Camera advice

Hi all,

So I’d like to connect 5-6 cameras (ideally IMX290 or something else with good low-light vision) to a Xavier DevKit with about 1-meter cables. Ideally I would use the CSI interface, and ideally they would be serialized into a coaxial connection to facilitate the 1 meter cables.

Ideally the system would be cheaper than USB equivalents since it’s essentially a USB camera MINUS the USB controllers plus some el cheapo serialization/deserialization, dumping images straight into RAM, hence it should be more cost-effective than USB.

What options out there exist that actually work?

I’ve looked at D3’s stuff but according to sales, their 6-camera system can only support 1 camera at a time (WTF) and their 16 camera system can support only 4 cameras a time (again, WTF) and costs about 4X-10X more than a USB system even though it does less work than a USB 3.1 controller does.

Is there a system out there that honestly works to its advertised specifications and can basically plug-and-play 5-6 cameras into a Xavier, in the same way that a Raspberry Pi CSI camera is dirt cheap AND “just works”, no questions asked? Obviously cheap would be nice, but first priority is I’m looking for something that actually works as advertised, i.e. if it has 6 Fakra ports, it had better handle 6 cameras at the same time.

In volume millions that might be true, but the USB controller is not a particularly high-cost part in general, especially compared to anything custom for “el cheapo” serialization.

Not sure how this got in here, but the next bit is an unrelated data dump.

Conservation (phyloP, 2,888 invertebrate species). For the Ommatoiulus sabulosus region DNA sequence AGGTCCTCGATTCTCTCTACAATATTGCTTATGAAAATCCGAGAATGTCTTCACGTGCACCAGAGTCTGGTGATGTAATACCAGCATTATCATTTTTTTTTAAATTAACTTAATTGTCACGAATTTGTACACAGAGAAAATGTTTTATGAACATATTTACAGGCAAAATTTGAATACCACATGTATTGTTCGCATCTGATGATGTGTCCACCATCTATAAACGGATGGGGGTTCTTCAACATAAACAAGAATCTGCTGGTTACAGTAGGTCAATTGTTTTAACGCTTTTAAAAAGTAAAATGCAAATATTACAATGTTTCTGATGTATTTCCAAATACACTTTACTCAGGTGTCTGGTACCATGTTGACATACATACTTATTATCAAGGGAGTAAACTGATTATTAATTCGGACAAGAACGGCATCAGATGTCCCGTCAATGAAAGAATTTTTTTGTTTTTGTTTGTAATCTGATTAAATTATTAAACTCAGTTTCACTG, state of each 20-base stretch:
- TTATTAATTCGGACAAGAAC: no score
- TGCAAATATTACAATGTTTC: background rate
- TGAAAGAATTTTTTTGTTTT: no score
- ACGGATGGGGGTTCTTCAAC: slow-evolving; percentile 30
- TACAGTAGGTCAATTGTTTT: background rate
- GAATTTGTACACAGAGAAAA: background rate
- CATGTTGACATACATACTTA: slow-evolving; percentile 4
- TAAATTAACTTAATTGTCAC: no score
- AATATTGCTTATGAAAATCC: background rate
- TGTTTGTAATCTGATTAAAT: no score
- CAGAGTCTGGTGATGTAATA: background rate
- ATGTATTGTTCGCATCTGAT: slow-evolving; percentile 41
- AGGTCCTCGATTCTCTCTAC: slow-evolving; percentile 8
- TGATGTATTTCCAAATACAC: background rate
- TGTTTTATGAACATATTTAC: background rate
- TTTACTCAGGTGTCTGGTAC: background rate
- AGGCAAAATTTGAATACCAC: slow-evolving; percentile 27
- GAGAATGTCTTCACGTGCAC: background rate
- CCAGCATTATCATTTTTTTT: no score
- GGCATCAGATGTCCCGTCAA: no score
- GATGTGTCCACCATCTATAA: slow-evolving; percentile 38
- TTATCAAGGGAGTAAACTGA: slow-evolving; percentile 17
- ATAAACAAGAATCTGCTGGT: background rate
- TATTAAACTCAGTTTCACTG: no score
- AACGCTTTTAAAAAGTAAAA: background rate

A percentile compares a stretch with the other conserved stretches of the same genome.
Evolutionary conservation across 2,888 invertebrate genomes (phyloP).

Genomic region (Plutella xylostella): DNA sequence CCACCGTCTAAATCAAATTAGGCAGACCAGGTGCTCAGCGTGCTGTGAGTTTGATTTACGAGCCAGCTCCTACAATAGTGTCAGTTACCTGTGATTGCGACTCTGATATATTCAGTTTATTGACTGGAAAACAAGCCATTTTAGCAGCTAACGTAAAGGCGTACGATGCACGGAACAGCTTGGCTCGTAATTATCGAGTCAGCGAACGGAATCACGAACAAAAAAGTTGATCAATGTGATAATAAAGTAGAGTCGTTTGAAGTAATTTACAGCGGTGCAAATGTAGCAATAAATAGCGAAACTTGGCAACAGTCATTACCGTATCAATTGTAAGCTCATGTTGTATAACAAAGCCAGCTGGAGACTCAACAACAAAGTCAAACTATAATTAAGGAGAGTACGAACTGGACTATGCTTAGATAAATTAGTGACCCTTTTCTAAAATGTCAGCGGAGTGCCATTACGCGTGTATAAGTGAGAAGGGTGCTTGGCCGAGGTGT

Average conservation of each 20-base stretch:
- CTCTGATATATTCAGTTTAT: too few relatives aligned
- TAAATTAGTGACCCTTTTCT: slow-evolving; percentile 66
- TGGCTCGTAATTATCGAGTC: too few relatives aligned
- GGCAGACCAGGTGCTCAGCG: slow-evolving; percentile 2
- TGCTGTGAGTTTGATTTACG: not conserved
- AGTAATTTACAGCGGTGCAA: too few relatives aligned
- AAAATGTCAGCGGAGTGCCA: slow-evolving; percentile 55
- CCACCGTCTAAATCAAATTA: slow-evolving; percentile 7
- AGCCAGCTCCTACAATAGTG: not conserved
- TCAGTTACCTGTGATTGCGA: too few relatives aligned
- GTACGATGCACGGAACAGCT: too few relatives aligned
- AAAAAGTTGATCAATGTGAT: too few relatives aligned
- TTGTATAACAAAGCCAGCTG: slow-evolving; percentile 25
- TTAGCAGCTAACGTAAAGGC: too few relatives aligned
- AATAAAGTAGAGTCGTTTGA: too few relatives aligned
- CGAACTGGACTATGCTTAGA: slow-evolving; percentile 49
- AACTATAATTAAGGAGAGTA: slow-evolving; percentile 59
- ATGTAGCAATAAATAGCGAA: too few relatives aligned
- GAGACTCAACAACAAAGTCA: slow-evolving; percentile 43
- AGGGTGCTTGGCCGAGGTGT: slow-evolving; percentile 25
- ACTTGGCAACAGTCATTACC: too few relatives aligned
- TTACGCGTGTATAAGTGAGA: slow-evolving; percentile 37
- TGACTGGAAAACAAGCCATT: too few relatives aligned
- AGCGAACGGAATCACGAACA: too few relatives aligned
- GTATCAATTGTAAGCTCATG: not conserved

If you add the cost of engineers actually designing something new, then using an existing USB solution would win for any small-to-mid-volume product IMO.
Your math about “MINUS the USB controller” just doesn’t work out for real product engineering.

The Raspberry Pi camera “works” and “is cheap” because those were explicit design goals of that particular product, and took significant effort by the Broadcom people to actually make happen. They may have made it back in volume, perhaps, but in general, their goal isn’t even profitability; it’s putting computers in the hands of kids/educators, and to provide a test bed for Broadcom mobile chips they might at some point manage to get into volume handsets that actually generate profit.